This slender documentary, originally produced for British television, provides a Swiss cheese version of the life of actor-singer-activist Paul Robeson.

To its credit, the film provides rarely seen newsreel footage of Robeson’s visits to the Soviet Union and details his curious silence in denouncing the brutality of Stalin’s regime – particularly the persecution of Russian-Jewish artists whom Robeson considered as dear friends. The film also details Robeson’s high-visibility support of the rights of the impoverished coal miners in Wales, and his activism on their behalf (beginning in the 1930s) provided a pioneering example of a celebrity lending his star power to the cause of socio-economic injustice.

But to its discredit, the film glosses over significant episodes of Robeson’s life and career. Except for a few clips from “Sanders of the River” and “The Proud Valley,” his film career is completely ignored. Nor is there any footage presented of Robeson in concert. The film also incorrectly states that Robeson was unable to leave the United States between 1950 and 1958, when the State Department seized his passport – he actually performed two concerts in Canada in 1956.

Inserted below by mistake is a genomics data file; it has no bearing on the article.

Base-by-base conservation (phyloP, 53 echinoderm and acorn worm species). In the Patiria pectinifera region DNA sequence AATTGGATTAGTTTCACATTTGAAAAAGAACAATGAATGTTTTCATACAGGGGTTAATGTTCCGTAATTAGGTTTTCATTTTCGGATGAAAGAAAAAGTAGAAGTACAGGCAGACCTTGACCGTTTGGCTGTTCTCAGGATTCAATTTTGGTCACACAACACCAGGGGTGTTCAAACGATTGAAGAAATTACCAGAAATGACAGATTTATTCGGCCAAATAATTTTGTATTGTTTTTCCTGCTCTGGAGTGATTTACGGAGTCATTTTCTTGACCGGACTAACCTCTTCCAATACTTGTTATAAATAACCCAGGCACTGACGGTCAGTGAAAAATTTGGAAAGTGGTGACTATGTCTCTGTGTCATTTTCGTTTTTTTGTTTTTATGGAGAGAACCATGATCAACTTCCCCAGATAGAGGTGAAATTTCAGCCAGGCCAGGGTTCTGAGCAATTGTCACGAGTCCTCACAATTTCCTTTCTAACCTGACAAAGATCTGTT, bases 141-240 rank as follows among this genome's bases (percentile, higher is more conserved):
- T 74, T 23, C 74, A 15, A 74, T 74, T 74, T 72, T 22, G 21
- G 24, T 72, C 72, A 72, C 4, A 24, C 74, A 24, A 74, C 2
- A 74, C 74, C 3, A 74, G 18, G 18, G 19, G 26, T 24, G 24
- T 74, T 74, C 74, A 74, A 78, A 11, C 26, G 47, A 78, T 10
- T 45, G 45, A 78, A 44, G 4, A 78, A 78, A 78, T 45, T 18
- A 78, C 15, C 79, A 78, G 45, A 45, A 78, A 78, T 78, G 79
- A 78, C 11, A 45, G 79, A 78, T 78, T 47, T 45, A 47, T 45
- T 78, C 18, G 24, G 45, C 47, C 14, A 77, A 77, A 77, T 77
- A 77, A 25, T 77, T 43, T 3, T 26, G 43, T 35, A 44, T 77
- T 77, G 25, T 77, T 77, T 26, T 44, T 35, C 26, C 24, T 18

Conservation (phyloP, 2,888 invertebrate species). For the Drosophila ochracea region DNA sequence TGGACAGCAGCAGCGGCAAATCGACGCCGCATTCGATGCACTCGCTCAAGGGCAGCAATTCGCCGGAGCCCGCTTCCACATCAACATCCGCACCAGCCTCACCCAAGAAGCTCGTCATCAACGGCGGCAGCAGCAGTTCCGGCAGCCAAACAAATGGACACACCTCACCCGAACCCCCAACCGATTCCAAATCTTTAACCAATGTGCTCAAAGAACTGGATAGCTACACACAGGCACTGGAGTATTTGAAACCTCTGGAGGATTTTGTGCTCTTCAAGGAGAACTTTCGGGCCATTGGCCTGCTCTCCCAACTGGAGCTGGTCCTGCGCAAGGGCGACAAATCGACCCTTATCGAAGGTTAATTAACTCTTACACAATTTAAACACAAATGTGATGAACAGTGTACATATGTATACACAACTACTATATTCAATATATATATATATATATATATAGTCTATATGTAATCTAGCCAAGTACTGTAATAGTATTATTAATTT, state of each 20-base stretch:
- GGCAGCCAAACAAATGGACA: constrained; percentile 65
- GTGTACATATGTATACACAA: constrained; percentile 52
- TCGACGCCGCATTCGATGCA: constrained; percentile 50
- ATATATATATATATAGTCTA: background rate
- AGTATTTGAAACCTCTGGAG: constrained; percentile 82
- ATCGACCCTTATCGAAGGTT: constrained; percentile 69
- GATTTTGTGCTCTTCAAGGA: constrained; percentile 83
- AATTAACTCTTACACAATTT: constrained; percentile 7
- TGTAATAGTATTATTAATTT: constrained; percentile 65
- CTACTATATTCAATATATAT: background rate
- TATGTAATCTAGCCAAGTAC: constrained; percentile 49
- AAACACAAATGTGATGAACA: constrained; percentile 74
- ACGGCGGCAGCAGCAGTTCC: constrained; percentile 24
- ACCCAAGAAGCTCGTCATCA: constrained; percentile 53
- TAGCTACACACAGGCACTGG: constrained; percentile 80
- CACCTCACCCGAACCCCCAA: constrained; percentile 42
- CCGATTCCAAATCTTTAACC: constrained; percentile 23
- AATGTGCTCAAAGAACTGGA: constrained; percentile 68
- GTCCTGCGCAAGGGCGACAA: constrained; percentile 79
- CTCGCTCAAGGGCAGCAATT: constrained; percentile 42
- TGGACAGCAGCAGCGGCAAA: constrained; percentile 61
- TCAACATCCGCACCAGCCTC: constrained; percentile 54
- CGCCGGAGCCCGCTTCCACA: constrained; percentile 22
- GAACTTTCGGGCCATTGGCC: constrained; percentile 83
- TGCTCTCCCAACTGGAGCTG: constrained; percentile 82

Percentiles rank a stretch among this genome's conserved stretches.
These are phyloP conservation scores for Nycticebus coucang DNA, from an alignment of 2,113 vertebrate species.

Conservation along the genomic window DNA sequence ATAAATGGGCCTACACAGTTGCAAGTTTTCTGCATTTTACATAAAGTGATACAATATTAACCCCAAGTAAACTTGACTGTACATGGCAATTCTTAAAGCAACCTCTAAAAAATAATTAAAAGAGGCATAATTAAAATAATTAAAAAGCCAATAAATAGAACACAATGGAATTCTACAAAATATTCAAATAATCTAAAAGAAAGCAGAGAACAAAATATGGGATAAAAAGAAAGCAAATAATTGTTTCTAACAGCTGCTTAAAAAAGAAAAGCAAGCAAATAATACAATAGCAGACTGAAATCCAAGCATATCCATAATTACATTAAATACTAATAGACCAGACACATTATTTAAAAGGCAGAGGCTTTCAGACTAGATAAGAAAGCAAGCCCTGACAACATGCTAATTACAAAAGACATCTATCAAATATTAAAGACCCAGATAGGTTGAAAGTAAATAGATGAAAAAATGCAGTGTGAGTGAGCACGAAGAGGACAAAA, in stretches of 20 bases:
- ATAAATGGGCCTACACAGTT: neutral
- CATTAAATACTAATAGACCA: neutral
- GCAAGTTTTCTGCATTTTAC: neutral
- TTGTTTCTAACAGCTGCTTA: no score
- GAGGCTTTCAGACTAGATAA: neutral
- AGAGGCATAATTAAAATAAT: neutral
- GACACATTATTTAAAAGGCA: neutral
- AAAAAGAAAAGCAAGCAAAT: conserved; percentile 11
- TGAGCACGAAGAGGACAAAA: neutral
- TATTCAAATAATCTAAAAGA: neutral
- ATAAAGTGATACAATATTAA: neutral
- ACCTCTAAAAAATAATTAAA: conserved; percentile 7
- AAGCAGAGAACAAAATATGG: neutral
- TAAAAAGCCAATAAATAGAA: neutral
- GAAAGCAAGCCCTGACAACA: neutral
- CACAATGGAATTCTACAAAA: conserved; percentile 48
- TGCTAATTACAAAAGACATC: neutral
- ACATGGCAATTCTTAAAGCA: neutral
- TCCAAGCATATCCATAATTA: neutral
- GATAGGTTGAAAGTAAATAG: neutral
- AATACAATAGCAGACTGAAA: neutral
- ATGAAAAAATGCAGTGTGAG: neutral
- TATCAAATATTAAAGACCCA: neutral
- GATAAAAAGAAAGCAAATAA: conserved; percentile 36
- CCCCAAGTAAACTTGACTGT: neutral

The film also rewrites history by softening Robeson’s passionate embrace of the Soviet Union and communism. There is no mention of his receiving the Stalin Peace Prize or his eulogy to Stalin entitled “To You, Beloved Comrade.” In 1956, Robeson was quoted as insisting the Hungarian uprising against Soviet domination was inspired by American agents; the film never mentions that astonishing statement.

Even more amazing is the film’s insistence that Robeson had been erased from the American cultural history and few people remember him today. That statement just cannot be taken seriously.

Despite its good intentions, the film is ultimately valueless. Those who wish to learn more about Robeson are advised to look elsewhere.

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